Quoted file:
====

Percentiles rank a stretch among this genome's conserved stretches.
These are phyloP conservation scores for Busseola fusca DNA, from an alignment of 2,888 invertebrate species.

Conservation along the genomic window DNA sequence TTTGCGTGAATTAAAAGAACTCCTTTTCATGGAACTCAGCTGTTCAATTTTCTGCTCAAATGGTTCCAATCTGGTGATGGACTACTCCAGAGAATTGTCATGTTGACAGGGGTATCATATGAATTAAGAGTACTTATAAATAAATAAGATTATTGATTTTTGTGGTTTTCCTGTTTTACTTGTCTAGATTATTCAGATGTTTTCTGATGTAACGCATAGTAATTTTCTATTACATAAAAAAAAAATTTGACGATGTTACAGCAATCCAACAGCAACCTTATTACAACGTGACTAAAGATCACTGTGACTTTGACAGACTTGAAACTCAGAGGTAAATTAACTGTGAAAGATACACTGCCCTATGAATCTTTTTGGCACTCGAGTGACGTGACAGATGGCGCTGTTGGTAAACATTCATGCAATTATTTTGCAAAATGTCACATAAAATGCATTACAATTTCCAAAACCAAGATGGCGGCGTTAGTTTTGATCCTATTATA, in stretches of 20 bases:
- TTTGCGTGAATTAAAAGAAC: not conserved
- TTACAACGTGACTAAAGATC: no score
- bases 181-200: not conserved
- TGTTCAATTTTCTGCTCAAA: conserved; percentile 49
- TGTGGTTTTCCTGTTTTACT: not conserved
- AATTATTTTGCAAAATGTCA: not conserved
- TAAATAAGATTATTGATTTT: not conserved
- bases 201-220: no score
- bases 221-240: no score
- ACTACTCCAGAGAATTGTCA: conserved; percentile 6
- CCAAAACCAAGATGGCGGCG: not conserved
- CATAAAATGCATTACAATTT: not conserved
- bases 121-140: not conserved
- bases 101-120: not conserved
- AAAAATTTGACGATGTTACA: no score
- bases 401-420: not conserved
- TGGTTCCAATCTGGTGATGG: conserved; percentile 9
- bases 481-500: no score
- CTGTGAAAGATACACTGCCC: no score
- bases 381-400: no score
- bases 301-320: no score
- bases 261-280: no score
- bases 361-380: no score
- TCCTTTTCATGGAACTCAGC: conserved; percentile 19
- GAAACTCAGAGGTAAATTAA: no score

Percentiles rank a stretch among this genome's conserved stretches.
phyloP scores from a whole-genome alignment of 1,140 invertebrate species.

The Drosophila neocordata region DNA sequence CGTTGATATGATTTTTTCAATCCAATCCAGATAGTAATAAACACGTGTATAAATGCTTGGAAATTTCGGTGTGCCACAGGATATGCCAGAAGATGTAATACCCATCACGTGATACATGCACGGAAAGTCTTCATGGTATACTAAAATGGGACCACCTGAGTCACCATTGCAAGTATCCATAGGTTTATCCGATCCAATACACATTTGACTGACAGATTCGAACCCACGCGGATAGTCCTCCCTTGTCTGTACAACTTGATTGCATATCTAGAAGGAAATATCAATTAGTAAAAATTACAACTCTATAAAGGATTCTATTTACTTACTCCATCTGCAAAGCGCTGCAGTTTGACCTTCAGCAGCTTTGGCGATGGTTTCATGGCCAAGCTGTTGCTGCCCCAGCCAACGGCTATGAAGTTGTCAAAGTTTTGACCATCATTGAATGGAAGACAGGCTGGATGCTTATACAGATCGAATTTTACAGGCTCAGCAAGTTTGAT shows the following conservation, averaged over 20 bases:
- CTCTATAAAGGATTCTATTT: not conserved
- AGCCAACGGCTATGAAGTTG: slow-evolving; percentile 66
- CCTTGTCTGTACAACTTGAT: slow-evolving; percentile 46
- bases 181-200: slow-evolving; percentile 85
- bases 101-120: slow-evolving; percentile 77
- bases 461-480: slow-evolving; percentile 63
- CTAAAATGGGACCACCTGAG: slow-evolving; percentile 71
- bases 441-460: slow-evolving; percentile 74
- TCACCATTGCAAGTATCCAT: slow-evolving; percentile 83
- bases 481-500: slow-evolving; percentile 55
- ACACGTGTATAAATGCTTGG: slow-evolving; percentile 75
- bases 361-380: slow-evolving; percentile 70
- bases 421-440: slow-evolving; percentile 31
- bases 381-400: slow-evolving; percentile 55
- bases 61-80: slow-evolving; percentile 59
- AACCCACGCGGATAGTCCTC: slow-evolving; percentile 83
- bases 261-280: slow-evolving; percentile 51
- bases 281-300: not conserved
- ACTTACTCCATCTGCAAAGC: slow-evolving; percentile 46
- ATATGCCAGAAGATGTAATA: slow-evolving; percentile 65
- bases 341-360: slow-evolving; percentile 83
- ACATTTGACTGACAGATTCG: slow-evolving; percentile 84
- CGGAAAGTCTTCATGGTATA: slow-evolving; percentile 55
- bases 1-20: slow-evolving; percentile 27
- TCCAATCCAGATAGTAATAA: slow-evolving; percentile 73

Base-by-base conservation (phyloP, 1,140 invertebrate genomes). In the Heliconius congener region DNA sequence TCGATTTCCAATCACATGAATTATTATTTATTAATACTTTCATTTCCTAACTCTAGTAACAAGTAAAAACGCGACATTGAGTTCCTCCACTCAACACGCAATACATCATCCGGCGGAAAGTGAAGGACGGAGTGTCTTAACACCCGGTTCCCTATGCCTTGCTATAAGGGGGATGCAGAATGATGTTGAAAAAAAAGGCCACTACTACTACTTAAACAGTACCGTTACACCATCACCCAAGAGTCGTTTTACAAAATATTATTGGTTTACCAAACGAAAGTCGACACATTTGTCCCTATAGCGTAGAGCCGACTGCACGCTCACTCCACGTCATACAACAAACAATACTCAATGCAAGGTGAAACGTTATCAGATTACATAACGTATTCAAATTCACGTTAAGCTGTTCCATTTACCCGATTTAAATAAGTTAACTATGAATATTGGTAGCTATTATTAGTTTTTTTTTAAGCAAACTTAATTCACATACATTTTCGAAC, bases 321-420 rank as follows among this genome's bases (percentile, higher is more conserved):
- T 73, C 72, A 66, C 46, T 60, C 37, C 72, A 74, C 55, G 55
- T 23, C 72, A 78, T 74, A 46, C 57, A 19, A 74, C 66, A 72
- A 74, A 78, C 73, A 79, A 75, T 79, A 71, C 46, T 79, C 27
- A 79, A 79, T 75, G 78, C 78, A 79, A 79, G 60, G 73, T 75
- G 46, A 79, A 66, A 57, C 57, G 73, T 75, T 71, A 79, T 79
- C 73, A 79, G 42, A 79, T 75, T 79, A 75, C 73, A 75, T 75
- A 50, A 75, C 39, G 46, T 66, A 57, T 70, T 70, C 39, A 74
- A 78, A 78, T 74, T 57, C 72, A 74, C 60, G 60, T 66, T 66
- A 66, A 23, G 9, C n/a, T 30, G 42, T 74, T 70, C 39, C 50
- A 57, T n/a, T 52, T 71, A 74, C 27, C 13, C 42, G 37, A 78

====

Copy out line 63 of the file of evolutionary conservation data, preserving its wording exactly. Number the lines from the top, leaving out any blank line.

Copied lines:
- C 73, A 79, G 42, A 79, T 75, T 79, A 75, C 73, A 75, T 75